MINNEAPOLIS (WCCO) — The official National Weather Service tally for the MSP airport for our February snowstorm is 9.4 inches. But, chances are, if someone stuck a ruler in the snow this morning, they’d find something different. Wind can throw those numbers way off.

So Ken from Fridley and John from Jeffers want to know: How is snowfall officially measured? Good Question.

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The National Weather Service (NWS) uses the same method it’s used for 70 years – the snowboard. A white board, which is about 1-foot by 1-foot, is set in the snow outside the Chanhassen office. Another one is set several hundred feet away and a third sits at Minneapolis-St. Paul Airport.

“What we want to do is have a white board so it reflects the sunlight and allows the snow to stay on the board and not melt,” says Michelle Margraf, a meteorologist at the NWS Office in Chanhassen.

Every six hours, a meteorologist will stick a ruler into four or five places in the snow that’s fallen on the board. They’ll take the average of those measurements and then wipe the board clean. A long, orange pole lets the meteorologists where to find the board.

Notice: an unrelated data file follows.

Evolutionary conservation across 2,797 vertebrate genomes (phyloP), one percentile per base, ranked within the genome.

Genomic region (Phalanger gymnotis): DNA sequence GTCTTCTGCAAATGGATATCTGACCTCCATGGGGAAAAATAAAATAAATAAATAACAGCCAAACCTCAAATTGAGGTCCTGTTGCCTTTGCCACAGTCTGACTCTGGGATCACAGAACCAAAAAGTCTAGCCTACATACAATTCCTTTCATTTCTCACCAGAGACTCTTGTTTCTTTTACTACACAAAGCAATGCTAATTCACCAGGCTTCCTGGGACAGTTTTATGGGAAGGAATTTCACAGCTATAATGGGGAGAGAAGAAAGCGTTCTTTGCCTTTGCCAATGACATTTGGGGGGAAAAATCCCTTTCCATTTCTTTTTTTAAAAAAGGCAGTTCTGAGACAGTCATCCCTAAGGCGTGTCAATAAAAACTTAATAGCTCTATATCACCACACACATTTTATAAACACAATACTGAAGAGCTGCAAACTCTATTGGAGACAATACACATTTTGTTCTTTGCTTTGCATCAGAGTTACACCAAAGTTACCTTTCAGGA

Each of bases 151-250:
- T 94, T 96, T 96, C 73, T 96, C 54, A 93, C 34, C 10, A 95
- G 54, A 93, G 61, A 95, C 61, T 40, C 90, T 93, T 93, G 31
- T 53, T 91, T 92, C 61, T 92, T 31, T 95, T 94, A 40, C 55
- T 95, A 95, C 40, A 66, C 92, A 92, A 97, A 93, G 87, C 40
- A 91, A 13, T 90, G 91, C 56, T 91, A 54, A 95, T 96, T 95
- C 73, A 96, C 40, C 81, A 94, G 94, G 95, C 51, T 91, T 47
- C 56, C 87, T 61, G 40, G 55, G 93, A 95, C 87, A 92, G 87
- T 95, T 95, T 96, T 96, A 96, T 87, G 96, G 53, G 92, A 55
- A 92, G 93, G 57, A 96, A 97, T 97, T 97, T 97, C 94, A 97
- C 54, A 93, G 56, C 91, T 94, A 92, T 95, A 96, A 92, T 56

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One of their biggest challenges, though, is dealing with the wind that can push around the snow, so they have other back-up ways to measure. The NWS meteorologists can measure the snow depth at three different places and see how it’s changed in the last six hours. They also use the rain gauge to collect snow and then bring it inside to melt before measuring the water. That also has the benefit of giving them the water content of the snow.

Margraf says precise estimates of snowfall are important to have accurate flood forecasts. Historical snow averages can also help cities and counties determine the amounts of equipment they’ll need for snow removal each year.

And, as for why you might get a higher measurement at home?

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“That’s the interesting thing,” Margraf said. “If you go in the backyard with your stick, usually you have grass below and it can add a couple of inches to your measurement depending how short your grass was.”

Heather Brown